Anonymous asked: thanks for this opportunity, is there a write up or output from the summitt and what are the next steps?
Summit report will be available to Summiteers and to IAP2 through the IAP2 Affiliate representatives on the Board within the month. There will be summary also available for wider distribution. The Summit is one part of a much larger project to renew and refresh the teaching and learning materials of the Certificate in Public Participation.
There are natural facilitators, and taught facilitators — these latter tend to know a process, and get thrown off their game when things deviate from this.
(1) Is there any witnessing of one another’s trainings as ‘critical friends’?
- In Canada, there’s a Canadian training collective, working together. Don’t make as much money, but it works way better for students. A lot of sharing across this collective.
- Have learned so much by training with other trainers. This used to be more common, and a requirement of delivery of certificates at IAP2 conferences.
- Does not make financial sense in some contexts, especially in this time of fiscal restraint. Trainers are doing their work at a loss now, two trainers means a bigger loss.
- Support notion of a critical friend. May not have to be someone in the room; could involve debriefing after trainings, for example. This kind of continuous improvement mechanism could be more structured among IAP2 trainers.
- US trainers are in a consortium of 8: can’t make finances of co-training work, but do share tips.
- There is competition among trainers — this is a disincentive to share.
(2) How do you deliver the real baseline understanding for audience wanting an overview? What would this look like?
- There is a ‘decision makers course’ — this trainer focuses on leadership, leadership theory, and uses the formal material as background manual.
- Have to be careful about who this course is delivered to — some want the short leadership course as a substitute for the Planning course (it’s hard to see the value of the Planning course before you’ve experienced it). You can’t get what’s in the Planning course in one day — needs two.
- Would be good to be able to tailor courses to different audiences — for some audience needs (e.g. people not planning to do the work themselves, but wanting a broader understanding) a half day or one day course would be good.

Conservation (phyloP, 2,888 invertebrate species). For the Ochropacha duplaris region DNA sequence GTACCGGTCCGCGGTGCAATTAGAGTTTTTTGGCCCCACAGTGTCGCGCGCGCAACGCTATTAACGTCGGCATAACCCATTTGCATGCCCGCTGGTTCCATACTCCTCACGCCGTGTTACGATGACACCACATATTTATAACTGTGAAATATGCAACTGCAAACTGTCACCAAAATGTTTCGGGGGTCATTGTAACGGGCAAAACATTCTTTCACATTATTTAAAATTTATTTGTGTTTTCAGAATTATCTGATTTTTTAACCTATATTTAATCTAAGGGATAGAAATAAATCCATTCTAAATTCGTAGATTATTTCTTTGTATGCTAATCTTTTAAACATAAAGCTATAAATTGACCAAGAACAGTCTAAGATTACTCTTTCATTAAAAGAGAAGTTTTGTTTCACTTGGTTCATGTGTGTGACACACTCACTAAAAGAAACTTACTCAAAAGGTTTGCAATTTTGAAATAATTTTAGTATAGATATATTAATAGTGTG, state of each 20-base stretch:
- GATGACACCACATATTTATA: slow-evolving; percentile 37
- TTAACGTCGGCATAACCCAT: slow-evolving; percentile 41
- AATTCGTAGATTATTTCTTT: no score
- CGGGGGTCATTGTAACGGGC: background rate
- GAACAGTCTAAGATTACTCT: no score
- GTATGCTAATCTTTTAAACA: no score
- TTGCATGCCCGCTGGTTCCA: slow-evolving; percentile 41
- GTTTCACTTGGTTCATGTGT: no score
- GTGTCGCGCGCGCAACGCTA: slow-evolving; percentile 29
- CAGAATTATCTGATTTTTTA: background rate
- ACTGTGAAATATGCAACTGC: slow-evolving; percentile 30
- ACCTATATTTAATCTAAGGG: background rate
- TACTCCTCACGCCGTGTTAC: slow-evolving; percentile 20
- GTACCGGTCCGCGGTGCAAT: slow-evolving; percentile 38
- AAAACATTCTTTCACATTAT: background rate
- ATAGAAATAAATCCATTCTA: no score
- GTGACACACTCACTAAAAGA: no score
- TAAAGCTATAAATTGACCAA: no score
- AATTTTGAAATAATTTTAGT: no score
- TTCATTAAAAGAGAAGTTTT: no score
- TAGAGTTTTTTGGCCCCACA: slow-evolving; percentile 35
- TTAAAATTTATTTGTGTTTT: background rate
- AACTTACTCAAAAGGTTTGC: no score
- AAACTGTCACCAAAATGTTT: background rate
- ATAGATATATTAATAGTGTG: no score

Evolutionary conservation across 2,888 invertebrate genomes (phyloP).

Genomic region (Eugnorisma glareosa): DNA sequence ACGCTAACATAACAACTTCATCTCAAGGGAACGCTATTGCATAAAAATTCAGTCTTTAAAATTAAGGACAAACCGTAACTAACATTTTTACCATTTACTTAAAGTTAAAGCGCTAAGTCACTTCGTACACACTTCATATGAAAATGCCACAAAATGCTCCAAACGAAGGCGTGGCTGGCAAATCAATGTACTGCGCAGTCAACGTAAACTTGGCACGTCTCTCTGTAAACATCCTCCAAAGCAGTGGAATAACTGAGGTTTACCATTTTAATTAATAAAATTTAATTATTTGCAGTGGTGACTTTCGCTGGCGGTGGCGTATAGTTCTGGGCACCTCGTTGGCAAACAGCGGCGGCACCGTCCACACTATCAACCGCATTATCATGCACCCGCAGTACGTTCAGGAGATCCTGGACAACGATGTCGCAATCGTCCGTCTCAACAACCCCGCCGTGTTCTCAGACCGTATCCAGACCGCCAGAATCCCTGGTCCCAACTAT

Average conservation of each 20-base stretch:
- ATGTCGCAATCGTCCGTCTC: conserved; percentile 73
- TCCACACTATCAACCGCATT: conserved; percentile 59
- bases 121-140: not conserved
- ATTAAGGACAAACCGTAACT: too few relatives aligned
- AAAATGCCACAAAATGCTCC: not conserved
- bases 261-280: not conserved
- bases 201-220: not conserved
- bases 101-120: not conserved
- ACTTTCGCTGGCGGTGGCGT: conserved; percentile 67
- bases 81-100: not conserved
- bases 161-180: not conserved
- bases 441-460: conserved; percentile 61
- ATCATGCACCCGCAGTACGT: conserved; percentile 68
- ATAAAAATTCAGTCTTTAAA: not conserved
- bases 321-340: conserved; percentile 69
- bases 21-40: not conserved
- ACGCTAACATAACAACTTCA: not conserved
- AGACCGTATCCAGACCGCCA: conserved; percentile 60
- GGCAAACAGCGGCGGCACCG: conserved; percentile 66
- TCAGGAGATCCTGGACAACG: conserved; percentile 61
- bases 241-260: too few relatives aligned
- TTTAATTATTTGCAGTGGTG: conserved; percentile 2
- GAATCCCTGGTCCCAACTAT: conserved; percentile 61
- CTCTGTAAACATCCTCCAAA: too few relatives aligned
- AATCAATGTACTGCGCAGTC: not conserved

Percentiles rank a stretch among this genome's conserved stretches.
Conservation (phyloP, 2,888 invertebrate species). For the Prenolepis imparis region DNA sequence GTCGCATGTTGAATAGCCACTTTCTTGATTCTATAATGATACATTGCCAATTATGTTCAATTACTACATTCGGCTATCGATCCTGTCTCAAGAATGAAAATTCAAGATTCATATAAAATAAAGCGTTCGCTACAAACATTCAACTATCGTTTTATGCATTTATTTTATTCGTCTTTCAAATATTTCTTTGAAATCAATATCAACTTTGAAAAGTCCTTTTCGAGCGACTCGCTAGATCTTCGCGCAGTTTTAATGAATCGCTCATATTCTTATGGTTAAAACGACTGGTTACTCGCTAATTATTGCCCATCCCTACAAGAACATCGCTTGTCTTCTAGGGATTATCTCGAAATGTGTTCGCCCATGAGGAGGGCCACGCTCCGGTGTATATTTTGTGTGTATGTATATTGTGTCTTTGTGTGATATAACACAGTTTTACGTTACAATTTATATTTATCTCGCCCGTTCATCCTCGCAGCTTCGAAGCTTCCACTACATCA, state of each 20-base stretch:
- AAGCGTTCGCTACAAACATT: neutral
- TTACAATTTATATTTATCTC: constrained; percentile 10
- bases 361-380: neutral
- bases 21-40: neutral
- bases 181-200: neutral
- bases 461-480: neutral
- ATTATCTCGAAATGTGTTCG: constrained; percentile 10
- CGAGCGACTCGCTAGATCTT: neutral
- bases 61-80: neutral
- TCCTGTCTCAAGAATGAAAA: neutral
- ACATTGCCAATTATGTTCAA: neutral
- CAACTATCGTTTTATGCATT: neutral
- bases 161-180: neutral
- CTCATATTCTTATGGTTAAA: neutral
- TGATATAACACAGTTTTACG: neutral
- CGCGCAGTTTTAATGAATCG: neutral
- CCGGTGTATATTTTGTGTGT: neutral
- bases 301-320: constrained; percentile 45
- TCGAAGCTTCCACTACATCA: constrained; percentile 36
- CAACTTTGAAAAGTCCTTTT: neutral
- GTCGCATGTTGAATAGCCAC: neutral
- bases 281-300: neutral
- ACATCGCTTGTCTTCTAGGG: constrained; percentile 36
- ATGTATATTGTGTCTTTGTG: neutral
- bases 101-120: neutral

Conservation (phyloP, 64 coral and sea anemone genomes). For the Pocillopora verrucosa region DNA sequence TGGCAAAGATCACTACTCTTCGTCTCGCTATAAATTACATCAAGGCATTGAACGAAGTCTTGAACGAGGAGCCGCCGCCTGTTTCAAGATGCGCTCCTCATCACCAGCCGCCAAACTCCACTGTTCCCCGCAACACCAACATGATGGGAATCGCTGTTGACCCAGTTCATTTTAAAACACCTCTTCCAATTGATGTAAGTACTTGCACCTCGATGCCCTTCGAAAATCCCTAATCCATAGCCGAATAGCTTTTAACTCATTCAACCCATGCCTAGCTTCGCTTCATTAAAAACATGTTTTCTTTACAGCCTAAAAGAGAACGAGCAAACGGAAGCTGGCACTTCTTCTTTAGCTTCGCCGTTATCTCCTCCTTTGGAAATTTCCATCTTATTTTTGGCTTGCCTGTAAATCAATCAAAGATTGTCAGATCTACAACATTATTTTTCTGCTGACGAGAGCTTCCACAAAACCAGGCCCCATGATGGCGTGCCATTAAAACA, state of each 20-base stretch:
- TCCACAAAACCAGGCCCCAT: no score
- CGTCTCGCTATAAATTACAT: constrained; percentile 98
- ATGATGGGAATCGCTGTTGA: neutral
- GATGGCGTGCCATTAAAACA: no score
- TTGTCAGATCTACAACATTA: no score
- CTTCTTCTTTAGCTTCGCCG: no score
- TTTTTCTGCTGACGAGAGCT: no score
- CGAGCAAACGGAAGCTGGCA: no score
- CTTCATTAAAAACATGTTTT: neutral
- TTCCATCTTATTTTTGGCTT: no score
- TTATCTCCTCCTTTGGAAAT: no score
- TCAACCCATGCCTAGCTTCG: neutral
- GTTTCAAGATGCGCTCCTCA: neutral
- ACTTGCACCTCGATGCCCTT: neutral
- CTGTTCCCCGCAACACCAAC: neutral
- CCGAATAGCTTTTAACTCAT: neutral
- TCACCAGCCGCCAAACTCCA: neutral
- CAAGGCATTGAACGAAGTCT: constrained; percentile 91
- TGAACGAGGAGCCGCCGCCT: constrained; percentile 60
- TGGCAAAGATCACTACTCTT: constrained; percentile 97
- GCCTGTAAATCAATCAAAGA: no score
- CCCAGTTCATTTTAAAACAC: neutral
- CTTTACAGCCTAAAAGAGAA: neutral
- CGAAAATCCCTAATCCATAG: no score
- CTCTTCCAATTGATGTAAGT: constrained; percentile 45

- But it also creates confusion — people will always opt for the shorter course if there’s that option.
* Existing training was intended to be baseline: foundational for new people. Solid elemental material that supports people to do their jobs better. Add higher level stuff, but be careful about shifting existing trainings to a higher level.
* Most important thing IAP2 can do in the certificate program is to equip people to do a better job, especially around principles governing the work.
* Let’s not lose the systematic approach — appeals to scientists, engineers, etc. Allows particular groups to feel comfortable about devoting two days to this (or having their staff do so).
* Need multiple forms of delivery, especially to reach learners outside of big cities.
What do you do as trainers that takes you beyond the formal materials and trainer guides?
- Adding stories from own practice to deepen materials; this requires that one be a ‘practitioner that trains’, rather than a simple trainer.
- Drawing stories from students, helping them to understand what happened and why. These provide key epiphanies: “Now I understand why that happened….”
- Students bring in barriers to this kind of work that they want to talk about. And deep fear/anxiety about what to do in face of strong emotional contexts in P2 — need to bring in tools for dealing with these situations.
- Key that trainers model behaviour we are trying to teach; facilitate the group in the way you would expect them to facilitate their participants?
Continuation of “What do you do that’s not in the formal materials?”
- Spend a lot of time having them relate back what’s in the materials to their own setting — this linkage is not sufficiently prominent in the formal materials, which can be quite theoretical. “What would you be doing in your own context around what we’ve just be discussing?”
- For in-house training, getting someone senior from the organization begin the training by framing its importance, and come back at the end to present certificates.
- Pre-survey work, videos, readings; and follow up mentorship.
Are there things in the materials you don’t teach?